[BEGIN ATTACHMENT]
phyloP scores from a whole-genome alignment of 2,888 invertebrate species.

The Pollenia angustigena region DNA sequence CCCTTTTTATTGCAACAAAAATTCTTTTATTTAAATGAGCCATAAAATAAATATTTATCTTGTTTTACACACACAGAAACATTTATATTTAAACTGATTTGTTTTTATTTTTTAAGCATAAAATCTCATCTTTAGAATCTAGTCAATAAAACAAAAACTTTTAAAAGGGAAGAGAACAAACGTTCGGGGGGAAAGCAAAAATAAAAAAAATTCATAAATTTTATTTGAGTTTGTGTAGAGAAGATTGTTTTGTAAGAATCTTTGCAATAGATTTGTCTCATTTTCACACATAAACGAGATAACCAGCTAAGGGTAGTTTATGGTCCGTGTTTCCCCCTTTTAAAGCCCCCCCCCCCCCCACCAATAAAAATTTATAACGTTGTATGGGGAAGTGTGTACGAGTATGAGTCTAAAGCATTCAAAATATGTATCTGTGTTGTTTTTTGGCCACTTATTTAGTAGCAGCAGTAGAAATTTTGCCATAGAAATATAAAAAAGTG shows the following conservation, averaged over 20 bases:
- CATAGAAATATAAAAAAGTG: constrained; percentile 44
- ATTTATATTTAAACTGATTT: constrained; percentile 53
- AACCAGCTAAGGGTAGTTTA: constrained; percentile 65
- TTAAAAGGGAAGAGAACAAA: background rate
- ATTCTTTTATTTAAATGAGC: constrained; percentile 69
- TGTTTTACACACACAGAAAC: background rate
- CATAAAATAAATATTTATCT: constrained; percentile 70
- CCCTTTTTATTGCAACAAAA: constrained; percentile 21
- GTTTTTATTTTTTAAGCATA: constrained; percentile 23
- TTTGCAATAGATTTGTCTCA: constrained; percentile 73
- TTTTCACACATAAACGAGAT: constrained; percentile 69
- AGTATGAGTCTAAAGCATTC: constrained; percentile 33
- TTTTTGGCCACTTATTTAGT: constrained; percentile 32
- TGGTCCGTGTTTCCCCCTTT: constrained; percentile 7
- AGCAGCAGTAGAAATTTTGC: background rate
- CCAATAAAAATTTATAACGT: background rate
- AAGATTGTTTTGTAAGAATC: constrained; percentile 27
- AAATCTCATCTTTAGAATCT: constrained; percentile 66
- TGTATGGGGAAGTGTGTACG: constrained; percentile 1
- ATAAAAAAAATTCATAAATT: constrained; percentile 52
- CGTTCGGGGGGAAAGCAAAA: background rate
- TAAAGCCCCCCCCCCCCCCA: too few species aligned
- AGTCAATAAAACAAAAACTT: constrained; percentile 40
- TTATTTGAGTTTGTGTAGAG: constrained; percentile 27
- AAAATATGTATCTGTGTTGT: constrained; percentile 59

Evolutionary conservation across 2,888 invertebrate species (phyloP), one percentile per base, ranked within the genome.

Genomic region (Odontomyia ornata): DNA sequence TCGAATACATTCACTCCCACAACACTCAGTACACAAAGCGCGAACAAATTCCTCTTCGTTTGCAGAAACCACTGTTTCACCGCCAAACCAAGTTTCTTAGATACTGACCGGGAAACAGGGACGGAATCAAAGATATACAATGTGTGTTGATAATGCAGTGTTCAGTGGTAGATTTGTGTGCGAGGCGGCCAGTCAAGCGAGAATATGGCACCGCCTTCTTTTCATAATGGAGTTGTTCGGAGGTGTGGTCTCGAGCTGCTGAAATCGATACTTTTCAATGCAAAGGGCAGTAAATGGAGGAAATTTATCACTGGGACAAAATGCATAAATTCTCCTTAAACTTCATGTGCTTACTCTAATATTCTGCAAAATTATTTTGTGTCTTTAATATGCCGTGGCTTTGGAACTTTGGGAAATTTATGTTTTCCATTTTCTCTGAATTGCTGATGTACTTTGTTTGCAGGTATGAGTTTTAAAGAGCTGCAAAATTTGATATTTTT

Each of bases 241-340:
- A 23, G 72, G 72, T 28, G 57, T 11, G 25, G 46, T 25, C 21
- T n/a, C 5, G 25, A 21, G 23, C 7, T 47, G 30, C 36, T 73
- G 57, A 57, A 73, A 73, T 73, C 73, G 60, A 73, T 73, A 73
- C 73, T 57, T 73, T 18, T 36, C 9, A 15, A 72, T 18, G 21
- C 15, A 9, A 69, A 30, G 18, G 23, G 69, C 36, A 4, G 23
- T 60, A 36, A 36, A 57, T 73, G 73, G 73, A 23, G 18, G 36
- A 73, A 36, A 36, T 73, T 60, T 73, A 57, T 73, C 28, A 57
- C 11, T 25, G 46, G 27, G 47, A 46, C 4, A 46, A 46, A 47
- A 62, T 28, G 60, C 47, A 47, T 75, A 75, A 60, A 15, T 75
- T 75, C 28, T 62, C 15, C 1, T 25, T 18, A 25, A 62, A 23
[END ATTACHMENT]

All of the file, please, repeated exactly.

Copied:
phyloP scores from a whole-genome alignment of 2,888 invertebrate species.

The Pollenia angustigena region DNA sequence CCCTTTTTATTGCAACAAAAATTCTTTTATTTAAATGAGCCATAAAATAAATATTTATCTTGTTTTACACACACAGAAACATTTATATTTAAACTGATTTGTTTTTATTTTTTAAGCATAAAATCTCATCTTTAGAATCTAGTCAATAAAACAAAAACTTTTAAAAGGGAAGAGAACAAACGTTCGGGGGGAAAGCAAAAATAAAAAAAATTCATAAATTTTATTTGAGTTTGTGTAGAGAAGATTGTTTTGTAAGAATCTTTGCAATAGATTTGTCTCATTTTCACACATAAACGAGATAACCAGCTAAGGGTAGTTTATGGTCCGTGTTTCCCCCTTTTAAAGCCCCCCCCCCCCCCACCAATAAAAATTTATAACGTTGTATGGGGAAGTGTGTACGAGTATGAGTCTAAAGCATTCAAAATATGTATCTGTGTTGTTTTTTGGCCACTTATTTAGTAGCAGCAGTAGAAATTTTGCCATAGAAATATAAAAAAGTG shows the following conservation, averaged over 20 bases:
- CATAGAAATATAAAAAAGTG: constrained; percentile 44
- ATTTATATTTAAACTGATTT: constrained; percentile 53
- AACCAGCTAAGGGTAGTTTA: constrained; percentile 65
- TTAAAAGGGAAGAGAACAAA: background rate
- ATTCTTTTATTTAAATGAGC: constrained; percentile 69
- TGTTTTACACACACAGAAAC: background rate
- CATAAAATAAATATTTATCT: constrained; percentile 70
- CCCTTTTTATTGCAACAAAA: constrained; percentile 21
- GTTTTTATTTTTTAAGCATA: constrained; percentile 23
- TTTGCAATAGATTTGTCTCA: constrained; percentile 73
- TTTTCACACATAAACGAGAT: constrained; percentile 69
- AGTATGAGTCTAAAGCATTC: constrained; percentile 33
- TTTTTGGCCACTTATTTAGT: constrained; percentile 32
- TGGTCCGTGTTTCCCCCTTT: constrained; percentile 7
- AGCAGCAGTAGAAATTTTGC: background rate
- CCAATAAAAATTTATAACGT: background rate
- AAGATTGTTTTGTAAGAATC: constrained; percentile 27
- AAATCTCATCTTTAGAATCT: constrained; percentile 66
- TGTATGGGGAAGTGTGTACG: constrained; percentile 1
- ATAAAAAAAATTCATAAATT: constrained; percentile 52
- CGTTCGGGGGGAAAGCAAAA: background rate
- TAAAGCCCCCCCCCCCCCCA: too few species aligned
- AGTCAATAAAACAAAAACTT: constrained; percentile 40
- TTATTTGAGTTTGTGTAGAG: constrained; percentile 27
- AAAATATGTATCTGTGTTGT: constrained; percentile 59

Evolutionary conservation across 2,888 invertebrate species (phyloP), one percentile per base, ranked within the genome.

Genomic region (Odontomyia ornata): DNA sequence TCGAATACATTCACTCCCACAACACTCAGTACACAAAGCGCGAACAAATTCCTCTTCGTTTGCAGAAACCACTGTTTCACCGCCAAACCAAGTTTCTTAGATACTGACCGGGAAACAGGGACGGAATCAAAGATATACAATGTGTGTTGATAATGCAGTGTTCAGTGGTAGATTTGTGTGCGAGGCGGCCAGTCAAGCGAGAATATGGCACCGCCTTCTTTTCATAATGGAGTTGTTCGGAGGTGTGGTCTCGAGCTGCTGAAATCGATACTTTTCAATGCAAAGGGCAGTAAATGGAGGAAATTTATCACTGGGACAAAATGCATAAATTCTCCTTAAACTTCATGTGCTTACTCTAATATTCTGCAAAATTATTTTGTGTCTTTAATATGCCGTGGCTTTGGAACTTTGGGAAATTTATGTTTTCCATTTTCTCTGAATTGCTGATGTACTTTGTTTGCAGGTATGAGTTTTAAAGAGCTGCAAAATTTGATATTTTT

Each of bases 241-340:
- A 23, G 72, G 72, T 28, G 57, T 11, G 25, G 46, T 25, C 21
- T n/a, C 5, G 25, A 21, G 23, C 7, T 47, G 30, C 36, T 73
- G 57, A 57, A 73, A 73, T 73, C 73, G 60, A 73, T 73, A 73
- C 73, T 57, T 73, T 18, T 36, C 9, A 15, A 72, T 18, G 21
- C 15, A 9, A 69, A 30, G 18, G 23, G 69, C 36, A 4, G 23
- T 60, A 36, A 36, A 57, T 73, G 73, G 73, A 23, G 18, G 36
- A 73, A 36, A 36, T 73, T 60, T 73, A 57, T 73, C 28, A 57
- C 11, T 25, G 46, G 27, G 47, A 46, C 4, A 46, A 46, A 47
- A 62, T 28, G 60, C 47, A 47, T 75, A 75, A 60, A 15, T 75
- T 75, C 28, T 62, C 15, C 1, T 25, T 18, A 25, A 62, A 23